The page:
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  4. Such a lovely post, Andrea. You remind me of how special the rain became to me when I lived in New Mexico. In the desert (even high desert) rain is a significant thing. While here it is just more damp, more drear. I loved how you said “And when the storm is over, rain brings the world into focus.” Here’s to focus. Mega hugs.

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  5. A lovely piece, thanks Andrea. It stirred many memories and feelings. A startled blackbird in a hedge is one of my earliest memories. We were visiting Great Aunt Josephine. It was evening. I can’t remember what Aunt Josephine looked like, but I always associated the blackbird’s call with Aunt Josephine and evenings! It sort of gathers into an almost overwhelming nostalgia.

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  6. You make me want it to rain–even though we’ve just endured a few days of it!! I love your perspective on rain. I love rain as long as I don’t have to go anywhere. I’m not a fan of driving in it or having to run errands in it. But the sound of rain when I’m cozy inside, writing, with a mug of tea, or even watching a movie, yes, love!

    I think you’re right about the connection to creativity. Soaking the senses–perfect!!

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  7. My youngest and i share a love of rainy days. There is no pressure to be outside, active. They are days meant for contemplation, reading a good book, sipping tea by a fire. I love your ruminations on rain–as usual, you put it poetically.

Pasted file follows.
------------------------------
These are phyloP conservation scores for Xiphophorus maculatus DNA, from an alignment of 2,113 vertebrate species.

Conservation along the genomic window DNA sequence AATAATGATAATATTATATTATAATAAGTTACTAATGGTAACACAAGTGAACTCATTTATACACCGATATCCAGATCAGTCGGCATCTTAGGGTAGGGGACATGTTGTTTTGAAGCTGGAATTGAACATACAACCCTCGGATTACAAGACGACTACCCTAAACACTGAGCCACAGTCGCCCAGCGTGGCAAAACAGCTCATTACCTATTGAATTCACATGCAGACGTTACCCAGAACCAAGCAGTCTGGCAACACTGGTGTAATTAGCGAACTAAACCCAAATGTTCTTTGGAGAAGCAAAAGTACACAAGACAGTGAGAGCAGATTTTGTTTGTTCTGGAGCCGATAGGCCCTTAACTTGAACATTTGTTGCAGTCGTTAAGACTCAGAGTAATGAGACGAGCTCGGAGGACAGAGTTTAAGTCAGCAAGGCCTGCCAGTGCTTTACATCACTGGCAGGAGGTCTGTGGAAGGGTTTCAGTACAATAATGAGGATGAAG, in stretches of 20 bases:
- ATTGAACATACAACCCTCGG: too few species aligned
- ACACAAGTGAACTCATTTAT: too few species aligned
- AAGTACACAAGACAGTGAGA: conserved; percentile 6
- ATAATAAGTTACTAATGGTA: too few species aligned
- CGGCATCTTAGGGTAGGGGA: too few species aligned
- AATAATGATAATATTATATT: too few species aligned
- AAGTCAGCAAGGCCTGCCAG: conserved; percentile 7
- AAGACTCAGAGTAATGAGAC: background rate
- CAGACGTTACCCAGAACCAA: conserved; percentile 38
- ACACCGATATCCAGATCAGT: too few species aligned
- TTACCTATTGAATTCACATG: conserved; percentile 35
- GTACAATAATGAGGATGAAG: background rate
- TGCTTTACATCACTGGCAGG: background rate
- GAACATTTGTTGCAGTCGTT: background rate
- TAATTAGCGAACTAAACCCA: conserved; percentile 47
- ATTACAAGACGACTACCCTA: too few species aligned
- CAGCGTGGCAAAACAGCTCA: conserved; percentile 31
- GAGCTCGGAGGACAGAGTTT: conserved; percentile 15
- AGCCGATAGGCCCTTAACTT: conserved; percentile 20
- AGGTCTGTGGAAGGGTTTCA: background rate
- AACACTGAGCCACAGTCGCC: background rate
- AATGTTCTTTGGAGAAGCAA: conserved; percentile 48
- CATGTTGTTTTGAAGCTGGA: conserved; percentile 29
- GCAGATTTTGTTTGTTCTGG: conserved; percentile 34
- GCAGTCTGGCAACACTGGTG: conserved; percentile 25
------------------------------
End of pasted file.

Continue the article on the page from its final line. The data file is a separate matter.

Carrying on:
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  8. I can see that your muse has burst forth in a cloud burst. Some of that rain you must have sent my way. What a beautiful post and it is true. Mind you my melancholy becomes my muse quite often but I can see that the rain can wash away all those doubts and fears. I do love to hear the rain on the skylight ( and hope there are no leaks lol). You have made music with the rain and I’m totally inspired. We have red winged blackbirds here and I’m not sure if the song is the same but they do seem to call an alarm.

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  9. Love this poetic prose singing a beautiful song of rain…I could almost hear the rhythmic fall on the leaves and roof, softly touching my heart and blending into my soul. Thank you for writing about the beauty of rain. 🙂

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  10. Andrea, this is a marvelous post! You capture so much of my experience as well, for which I am grateful. For so much of the past year we longed for rain and the world seemed out of joint and creativity, in some way, inaccessible.Such a relief to have rain!